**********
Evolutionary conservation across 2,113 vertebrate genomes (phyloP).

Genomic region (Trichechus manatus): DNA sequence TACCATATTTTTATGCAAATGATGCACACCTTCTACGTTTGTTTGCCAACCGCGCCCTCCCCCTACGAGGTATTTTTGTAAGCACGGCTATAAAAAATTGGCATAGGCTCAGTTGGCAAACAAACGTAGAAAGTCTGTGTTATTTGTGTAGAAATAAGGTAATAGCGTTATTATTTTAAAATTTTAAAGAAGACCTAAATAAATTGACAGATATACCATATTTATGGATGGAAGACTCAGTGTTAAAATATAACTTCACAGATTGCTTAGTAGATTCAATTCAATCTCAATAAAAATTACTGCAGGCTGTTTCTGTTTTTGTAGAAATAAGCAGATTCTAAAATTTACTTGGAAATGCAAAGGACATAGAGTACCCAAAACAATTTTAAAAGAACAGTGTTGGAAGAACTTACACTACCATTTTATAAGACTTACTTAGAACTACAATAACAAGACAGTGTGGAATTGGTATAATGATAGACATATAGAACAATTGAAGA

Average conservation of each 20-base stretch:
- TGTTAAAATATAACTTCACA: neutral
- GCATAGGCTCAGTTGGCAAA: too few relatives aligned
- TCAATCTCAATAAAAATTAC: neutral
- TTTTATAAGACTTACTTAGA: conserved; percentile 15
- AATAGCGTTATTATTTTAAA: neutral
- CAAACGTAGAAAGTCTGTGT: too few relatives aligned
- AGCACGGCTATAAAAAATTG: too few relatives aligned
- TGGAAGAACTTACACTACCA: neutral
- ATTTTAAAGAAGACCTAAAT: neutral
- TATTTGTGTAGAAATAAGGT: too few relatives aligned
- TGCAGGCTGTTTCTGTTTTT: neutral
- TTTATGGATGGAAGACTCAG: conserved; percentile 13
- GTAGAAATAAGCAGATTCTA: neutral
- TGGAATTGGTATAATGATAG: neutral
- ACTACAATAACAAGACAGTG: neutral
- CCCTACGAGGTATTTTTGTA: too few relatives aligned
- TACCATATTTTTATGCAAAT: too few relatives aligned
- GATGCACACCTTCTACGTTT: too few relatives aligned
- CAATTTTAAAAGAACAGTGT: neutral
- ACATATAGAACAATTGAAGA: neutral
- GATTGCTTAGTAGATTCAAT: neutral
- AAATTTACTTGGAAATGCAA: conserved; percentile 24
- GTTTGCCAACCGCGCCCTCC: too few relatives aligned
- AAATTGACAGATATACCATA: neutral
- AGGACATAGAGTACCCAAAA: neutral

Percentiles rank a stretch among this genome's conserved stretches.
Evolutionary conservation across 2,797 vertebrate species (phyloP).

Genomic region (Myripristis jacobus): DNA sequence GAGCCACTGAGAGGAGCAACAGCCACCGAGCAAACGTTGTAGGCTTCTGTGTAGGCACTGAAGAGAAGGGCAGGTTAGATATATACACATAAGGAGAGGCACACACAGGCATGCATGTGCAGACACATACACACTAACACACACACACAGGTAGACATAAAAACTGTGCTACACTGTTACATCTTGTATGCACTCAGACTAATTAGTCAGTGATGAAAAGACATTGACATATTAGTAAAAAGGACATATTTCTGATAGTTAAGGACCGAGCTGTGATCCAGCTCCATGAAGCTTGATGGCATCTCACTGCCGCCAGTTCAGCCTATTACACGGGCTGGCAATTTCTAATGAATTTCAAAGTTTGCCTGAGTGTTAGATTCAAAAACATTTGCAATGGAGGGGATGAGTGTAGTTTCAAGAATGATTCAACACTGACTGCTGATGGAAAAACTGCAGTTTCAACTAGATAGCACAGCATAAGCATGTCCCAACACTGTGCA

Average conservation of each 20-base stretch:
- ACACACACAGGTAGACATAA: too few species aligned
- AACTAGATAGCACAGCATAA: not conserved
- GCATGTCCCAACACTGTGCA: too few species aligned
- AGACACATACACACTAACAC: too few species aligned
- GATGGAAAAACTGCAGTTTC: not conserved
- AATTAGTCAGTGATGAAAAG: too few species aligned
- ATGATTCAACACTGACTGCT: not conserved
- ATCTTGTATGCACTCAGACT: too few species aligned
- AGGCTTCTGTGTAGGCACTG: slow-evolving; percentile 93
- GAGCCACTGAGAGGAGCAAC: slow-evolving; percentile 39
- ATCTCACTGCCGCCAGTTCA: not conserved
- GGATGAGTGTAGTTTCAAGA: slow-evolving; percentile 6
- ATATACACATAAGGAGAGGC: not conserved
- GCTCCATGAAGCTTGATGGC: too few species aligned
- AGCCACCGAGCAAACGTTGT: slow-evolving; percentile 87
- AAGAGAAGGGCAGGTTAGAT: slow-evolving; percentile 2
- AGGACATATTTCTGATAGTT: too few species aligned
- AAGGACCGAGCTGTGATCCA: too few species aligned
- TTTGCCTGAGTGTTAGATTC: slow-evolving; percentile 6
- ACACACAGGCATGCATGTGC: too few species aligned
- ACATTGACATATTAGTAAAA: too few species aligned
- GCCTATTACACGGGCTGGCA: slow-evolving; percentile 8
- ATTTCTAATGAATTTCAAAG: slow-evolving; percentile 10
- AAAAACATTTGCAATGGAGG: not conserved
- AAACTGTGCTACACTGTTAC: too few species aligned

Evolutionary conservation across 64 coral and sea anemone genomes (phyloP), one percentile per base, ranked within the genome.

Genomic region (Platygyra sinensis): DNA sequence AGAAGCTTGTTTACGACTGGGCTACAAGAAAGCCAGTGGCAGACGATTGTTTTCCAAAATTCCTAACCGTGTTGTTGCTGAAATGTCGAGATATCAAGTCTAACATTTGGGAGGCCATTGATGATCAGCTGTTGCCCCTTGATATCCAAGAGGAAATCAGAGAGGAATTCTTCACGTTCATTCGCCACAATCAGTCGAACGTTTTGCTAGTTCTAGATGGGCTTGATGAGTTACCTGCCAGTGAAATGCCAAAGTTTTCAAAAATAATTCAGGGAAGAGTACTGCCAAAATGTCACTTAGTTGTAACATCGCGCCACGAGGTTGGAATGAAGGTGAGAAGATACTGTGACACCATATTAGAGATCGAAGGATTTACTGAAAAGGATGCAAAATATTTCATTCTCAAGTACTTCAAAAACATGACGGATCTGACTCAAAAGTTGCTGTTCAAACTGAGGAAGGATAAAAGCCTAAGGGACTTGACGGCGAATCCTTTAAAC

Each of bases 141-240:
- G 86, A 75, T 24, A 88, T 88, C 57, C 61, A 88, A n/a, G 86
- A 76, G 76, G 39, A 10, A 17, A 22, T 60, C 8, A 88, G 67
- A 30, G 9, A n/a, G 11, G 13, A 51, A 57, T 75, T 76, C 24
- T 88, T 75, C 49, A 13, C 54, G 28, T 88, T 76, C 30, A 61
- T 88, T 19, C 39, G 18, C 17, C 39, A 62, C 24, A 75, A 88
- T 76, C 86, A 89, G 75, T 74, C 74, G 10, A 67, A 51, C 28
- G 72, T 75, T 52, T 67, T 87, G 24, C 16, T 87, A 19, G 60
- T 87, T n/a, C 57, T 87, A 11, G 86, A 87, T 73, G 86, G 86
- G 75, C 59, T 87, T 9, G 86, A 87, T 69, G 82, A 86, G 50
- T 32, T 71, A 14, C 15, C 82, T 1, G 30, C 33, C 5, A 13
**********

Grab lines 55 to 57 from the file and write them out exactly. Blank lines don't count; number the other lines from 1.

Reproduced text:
- ATTTCTAATGAATTTCAAAG: slow-evolving; percentile 10
- AAAAACATTTGCAATGGAGG: not conserved
- AAACTGTGCTACACTGTTAC: too few species aligned